- The Prince of Orange and his fiancée, Máxima Zorreguieta (representing the Queen of the Netherlands)
- Prince Constantijn and Princess Laurentien of the Netherlands
- The Hereditary Prince of Monaco (representing the Prince of Monaco)
- "Royal bride-to-be admits wild past". CNN. CNN.com. 22 August 2001. Retrieved 14 January 2011.
- "Tears of joy from Crown Prince Haakon as he makes Mette-Marit his future queen". Hellomagazine.com. 25 August 2001. Retrieved 14 January 2011.
- Gibbs, Walter (26 August 2001). "Uncommon Royal Couple Exchange Vows in Norway". The New York Times. Retrieved 14 January 2011.
- Davies, Caroline (27 August 2001). "Cinderella bride's son captivates a nation". The Telegraph. telegraph.co.uk. Retrieved 14 January 2011.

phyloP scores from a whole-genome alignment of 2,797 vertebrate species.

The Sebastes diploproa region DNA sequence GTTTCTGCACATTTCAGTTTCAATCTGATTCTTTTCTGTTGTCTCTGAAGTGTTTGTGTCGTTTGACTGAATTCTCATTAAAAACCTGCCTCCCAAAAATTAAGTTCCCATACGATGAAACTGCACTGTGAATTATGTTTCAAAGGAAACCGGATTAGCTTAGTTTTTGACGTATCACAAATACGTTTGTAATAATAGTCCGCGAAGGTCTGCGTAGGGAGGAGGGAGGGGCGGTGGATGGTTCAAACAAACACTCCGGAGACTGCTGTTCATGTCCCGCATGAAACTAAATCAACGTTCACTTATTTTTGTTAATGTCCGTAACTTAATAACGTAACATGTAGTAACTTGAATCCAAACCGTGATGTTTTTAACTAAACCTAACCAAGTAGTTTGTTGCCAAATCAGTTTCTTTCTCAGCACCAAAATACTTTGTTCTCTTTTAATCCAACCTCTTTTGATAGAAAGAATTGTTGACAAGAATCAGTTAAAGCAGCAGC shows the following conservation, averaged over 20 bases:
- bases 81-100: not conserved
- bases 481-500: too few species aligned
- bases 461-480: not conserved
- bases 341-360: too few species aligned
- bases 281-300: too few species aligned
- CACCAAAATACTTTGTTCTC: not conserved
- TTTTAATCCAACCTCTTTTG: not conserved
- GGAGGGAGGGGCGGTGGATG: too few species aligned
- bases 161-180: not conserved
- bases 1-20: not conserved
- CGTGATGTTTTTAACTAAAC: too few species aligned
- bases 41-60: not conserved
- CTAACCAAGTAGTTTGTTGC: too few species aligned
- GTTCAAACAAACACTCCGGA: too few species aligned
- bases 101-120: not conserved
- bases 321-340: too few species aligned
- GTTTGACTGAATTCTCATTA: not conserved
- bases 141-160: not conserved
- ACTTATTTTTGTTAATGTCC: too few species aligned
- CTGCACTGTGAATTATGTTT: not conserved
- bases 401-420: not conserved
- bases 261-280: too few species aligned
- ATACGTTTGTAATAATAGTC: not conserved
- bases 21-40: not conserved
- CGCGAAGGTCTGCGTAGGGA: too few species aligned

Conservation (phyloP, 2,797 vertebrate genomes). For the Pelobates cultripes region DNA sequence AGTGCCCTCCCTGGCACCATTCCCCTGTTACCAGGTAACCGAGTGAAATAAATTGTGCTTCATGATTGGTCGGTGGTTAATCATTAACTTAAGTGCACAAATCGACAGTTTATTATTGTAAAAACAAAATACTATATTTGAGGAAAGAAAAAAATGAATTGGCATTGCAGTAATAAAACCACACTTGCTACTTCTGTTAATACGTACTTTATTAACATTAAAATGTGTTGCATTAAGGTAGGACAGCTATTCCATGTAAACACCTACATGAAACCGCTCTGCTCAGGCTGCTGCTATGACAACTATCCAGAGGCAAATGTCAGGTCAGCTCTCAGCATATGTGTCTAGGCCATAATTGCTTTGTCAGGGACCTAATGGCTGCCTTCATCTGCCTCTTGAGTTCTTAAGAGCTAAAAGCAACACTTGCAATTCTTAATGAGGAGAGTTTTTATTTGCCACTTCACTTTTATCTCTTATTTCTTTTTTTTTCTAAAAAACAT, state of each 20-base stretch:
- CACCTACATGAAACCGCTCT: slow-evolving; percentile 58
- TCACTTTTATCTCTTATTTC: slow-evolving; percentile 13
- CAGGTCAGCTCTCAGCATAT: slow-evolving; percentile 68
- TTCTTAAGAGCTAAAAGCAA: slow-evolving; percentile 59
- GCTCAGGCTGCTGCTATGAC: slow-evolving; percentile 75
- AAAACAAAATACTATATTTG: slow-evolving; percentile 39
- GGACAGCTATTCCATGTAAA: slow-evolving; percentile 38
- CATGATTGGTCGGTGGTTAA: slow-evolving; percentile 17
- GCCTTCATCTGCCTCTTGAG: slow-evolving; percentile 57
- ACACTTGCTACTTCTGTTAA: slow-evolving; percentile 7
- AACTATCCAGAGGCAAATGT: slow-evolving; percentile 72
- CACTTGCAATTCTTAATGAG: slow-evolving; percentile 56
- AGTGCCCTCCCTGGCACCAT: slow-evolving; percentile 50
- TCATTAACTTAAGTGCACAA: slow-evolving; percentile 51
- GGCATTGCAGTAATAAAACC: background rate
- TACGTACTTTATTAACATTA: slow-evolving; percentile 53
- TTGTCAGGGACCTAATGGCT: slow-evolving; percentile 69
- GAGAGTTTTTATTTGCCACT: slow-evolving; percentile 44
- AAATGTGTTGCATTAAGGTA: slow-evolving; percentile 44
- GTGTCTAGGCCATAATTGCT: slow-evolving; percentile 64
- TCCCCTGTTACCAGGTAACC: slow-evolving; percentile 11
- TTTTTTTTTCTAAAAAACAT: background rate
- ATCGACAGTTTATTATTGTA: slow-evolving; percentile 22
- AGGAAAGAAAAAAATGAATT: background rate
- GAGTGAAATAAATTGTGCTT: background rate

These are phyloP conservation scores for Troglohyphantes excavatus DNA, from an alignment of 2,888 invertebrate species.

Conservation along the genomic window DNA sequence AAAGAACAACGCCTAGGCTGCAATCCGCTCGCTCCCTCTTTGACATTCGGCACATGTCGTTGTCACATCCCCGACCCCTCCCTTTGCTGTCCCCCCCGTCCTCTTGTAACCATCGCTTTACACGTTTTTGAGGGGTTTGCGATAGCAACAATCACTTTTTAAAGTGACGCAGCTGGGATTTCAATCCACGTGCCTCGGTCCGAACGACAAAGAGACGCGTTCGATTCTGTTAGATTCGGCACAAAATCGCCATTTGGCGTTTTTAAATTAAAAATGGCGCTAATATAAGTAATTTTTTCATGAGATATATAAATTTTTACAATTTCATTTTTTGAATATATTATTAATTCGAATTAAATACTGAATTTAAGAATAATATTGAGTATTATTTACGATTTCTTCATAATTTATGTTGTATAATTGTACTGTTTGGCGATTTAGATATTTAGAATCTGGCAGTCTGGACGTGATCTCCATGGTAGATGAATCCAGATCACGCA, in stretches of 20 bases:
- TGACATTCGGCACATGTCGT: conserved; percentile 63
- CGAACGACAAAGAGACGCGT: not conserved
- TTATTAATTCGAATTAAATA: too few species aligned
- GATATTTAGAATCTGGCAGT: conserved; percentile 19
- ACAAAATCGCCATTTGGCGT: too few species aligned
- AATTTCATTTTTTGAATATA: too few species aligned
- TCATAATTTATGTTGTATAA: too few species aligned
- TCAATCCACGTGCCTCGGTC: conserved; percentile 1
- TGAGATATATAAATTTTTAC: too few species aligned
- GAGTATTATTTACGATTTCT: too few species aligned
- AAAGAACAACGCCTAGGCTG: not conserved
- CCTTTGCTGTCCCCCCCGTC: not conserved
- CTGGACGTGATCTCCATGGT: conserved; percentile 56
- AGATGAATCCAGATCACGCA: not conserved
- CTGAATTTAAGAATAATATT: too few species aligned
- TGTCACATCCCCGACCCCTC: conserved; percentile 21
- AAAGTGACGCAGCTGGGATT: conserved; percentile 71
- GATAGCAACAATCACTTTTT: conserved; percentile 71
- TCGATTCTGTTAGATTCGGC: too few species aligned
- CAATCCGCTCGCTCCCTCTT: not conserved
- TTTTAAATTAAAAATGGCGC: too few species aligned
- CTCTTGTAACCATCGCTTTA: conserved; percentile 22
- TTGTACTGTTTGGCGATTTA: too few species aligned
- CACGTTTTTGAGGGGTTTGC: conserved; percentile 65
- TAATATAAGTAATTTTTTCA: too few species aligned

- "Norwegian prince ties the knot". BBC News. BBC.com. 25 August 2001. Retrieved 14 January 2011.
- Porter, Darwin (2009). Frommer's Norway. Hoboken, New Jersey: Wiley Publishing, Inc. p. 144. ISBN 9780470497852. Retrieved 14 January 2011.
- "Norway future queen admits wild past". BBC News. BBC.co.uk. 22 August 2001. Retrieved 14 January 2011.
- Williams, Carol J. (26 August 2001). "A Fiord Fairy Tale Comes True for Single Mom, Crown Prince". Los Angeles Times. Retrieved 14 January 2011.
- "'Iconic royal wedding gowns". Harpers Bazaar.
- "The Royal Wedding". Official website of the Norwegian royal family. Retrieved 14 January 2011.